Every toy has the right to break
ΕΝΙΑ Gallery presents on Friday, 7 February 2020 the solo exhibition “Every toy has the right to break” of Angelos Antonopoulos.
The exhibition of Angelos Antonopoulos constitutes a visual narrative-comment on man’s relationship with authority. In three installations/acts, the artist wishes to provide viewers with an experiential course through the multiple facets of authority and its collapse. Older, ‘mutated’ works of the last decade and new creations are seen through an overall perspective enable a more meaningful reading of the artist’s work.
The first act, which provides the preamble as well as the epilogue of the narrative, unfolds as soon as the viewer enters the space. The initial illusion of order and serenity generated by the objects whose color makes them hard to discern is soon dispersed as the gaze gradually attunes itself to space. The installation consists of fragments of doll limbs and bodies, artifacts, porcelain ornaments, parts from strange cages, tables and buildings that float in the air, supported but also pierced by hosts of metal plates. They seem to have undergone an almost violent process of deconstruction and reconstruction, consummating the metaphysical aspect of the disparate images and raising questions around such notions as the natural and the artificial, the strange and the familiar, experience and memory. The installation almost points to a cruel scientific experiment meant to explore the individual elements and produce new constructions.
As viewers continue along their experiential route, they are called upon to choose a course through two rooms which build on the artist’s probe into man’s relationship with leadership and authority.
Upon entering the left-hand room they come against a dark, almost black space where the architectural shell of the Greek Parliament coexists with the German Reichstag, the Kremlin, and the White House.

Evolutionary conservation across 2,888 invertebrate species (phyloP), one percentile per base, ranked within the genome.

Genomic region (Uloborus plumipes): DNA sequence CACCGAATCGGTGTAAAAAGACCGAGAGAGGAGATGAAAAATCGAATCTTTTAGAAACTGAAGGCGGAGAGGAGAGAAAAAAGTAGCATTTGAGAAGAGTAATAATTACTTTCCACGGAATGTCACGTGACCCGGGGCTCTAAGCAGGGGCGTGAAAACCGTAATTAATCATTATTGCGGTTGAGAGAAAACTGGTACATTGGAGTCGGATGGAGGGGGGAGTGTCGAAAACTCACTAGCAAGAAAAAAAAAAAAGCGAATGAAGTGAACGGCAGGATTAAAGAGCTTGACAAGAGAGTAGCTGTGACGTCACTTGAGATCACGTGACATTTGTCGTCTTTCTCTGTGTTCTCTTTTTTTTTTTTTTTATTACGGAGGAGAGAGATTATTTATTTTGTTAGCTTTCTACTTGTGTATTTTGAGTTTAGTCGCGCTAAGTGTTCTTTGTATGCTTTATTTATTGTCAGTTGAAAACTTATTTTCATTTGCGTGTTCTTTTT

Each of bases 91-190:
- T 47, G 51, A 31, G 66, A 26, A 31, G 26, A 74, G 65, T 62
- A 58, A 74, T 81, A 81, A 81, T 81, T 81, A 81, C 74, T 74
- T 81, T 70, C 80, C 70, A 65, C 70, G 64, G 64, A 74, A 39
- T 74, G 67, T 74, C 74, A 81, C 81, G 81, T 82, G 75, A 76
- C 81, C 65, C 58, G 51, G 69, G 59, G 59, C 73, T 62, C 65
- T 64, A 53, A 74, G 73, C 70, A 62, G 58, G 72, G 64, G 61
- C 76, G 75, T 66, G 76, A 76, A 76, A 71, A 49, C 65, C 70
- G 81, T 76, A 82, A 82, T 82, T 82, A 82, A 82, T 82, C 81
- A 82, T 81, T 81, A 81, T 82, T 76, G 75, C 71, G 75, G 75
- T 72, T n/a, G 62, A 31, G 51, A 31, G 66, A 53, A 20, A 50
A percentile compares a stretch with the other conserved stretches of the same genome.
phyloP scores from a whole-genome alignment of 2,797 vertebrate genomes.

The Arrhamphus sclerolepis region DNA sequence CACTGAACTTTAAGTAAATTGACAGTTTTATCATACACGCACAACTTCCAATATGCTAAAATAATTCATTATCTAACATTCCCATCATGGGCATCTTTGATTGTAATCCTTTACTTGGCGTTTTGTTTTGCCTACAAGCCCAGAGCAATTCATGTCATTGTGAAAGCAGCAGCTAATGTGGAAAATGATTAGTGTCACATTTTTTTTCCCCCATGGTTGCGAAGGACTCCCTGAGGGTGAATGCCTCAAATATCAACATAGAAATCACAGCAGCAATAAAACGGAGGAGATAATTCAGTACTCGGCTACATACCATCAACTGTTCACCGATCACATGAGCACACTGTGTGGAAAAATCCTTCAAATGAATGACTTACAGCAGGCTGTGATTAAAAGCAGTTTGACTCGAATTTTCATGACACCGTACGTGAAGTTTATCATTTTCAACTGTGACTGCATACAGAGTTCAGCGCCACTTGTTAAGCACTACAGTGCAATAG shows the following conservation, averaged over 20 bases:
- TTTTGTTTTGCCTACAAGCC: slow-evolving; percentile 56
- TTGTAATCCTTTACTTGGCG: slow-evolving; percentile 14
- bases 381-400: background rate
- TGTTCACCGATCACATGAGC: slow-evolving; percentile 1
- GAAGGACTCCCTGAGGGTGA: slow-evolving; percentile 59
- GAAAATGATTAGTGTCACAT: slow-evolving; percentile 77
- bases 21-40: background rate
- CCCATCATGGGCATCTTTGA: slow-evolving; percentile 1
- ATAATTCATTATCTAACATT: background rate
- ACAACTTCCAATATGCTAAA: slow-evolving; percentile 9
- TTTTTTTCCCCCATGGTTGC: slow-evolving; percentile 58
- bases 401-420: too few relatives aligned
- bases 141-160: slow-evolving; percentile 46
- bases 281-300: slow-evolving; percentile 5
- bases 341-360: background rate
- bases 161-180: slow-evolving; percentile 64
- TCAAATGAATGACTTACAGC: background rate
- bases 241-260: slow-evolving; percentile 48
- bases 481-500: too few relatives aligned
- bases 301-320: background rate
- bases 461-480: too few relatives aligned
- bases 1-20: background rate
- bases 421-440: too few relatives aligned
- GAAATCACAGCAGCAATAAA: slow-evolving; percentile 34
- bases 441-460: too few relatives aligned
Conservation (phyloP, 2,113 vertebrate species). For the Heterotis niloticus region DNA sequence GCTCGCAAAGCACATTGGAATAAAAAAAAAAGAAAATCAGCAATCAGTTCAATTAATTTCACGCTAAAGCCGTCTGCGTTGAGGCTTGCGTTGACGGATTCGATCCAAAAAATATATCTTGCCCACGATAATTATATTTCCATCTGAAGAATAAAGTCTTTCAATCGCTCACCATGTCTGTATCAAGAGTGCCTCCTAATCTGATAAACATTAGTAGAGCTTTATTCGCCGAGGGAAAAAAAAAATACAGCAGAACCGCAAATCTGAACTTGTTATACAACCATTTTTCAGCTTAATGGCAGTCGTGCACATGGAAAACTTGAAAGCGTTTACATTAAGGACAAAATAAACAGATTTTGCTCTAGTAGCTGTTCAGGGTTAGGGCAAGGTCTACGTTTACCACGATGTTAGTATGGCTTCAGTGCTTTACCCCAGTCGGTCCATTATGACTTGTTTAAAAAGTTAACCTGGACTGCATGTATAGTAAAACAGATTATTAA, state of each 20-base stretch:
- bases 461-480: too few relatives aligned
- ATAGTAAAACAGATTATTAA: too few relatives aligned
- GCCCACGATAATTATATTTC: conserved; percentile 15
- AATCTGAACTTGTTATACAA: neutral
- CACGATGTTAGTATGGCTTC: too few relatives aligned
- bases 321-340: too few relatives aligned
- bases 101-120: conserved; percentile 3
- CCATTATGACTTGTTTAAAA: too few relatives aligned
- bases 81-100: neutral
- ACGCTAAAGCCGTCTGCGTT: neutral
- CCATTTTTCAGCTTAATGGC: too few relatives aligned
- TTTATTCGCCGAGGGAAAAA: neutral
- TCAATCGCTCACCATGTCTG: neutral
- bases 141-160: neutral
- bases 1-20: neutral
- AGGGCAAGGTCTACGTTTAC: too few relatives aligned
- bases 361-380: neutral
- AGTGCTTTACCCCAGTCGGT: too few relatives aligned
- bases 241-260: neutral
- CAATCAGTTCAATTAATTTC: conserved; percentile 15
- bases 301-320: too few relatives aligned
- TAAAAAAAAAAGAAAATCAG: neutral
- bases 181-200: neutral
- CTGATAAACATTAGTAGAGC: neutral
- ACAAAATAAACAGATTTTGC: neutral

The molten Greek Parliament is precariously balanced on a hemispherical structure while the image of decomposition of the overall sculpture is mockingly reflected in a mirror. The black shells of the Reichstag and the Kremlin converse and produce a “stage set” for some sinister play. The small-sized White House presents a strange image at odds with the power and impact of its decisions. The buildings in the installation, deeply associated with political and social systems, convey a picture of decay and distortion and make up a monument dedicated to citizens’ incessant struggle to survive against the adversities of the times.
The third act in the visual narrative is completed as the viewer enters the last room. The protagonists here are not the buildings where decisions are made but the figures behind them. The room is a hymn to a patriarchal society. Antonopoulos explores issues around the exercise of power within the confines of family relations.
Overall, the exhibition constitutes a lyrical Cabinet of Curiosities, a micro-museum, a journey into the artist’s preoccupations, questions and works that deal with contemporary man’s views and attitude towards the socio-political milieu as he strives to emerge as the main protagonist.
Admission to the exhibition is free.
Artemis Potamianou: Visual Artist – Curator
Official Opening: Friday 7 February 2020 @ 20:00
Duration: 8 February to 10 July 2020
Opening hours: Saturday 12:00-16:00
Thursday – Friday 11:30-19:30
Address: 55 Mesologgiou str, Piraeus 18545
Tel.: +30 210 4619700
Communication Sponsor: KROMA Magazine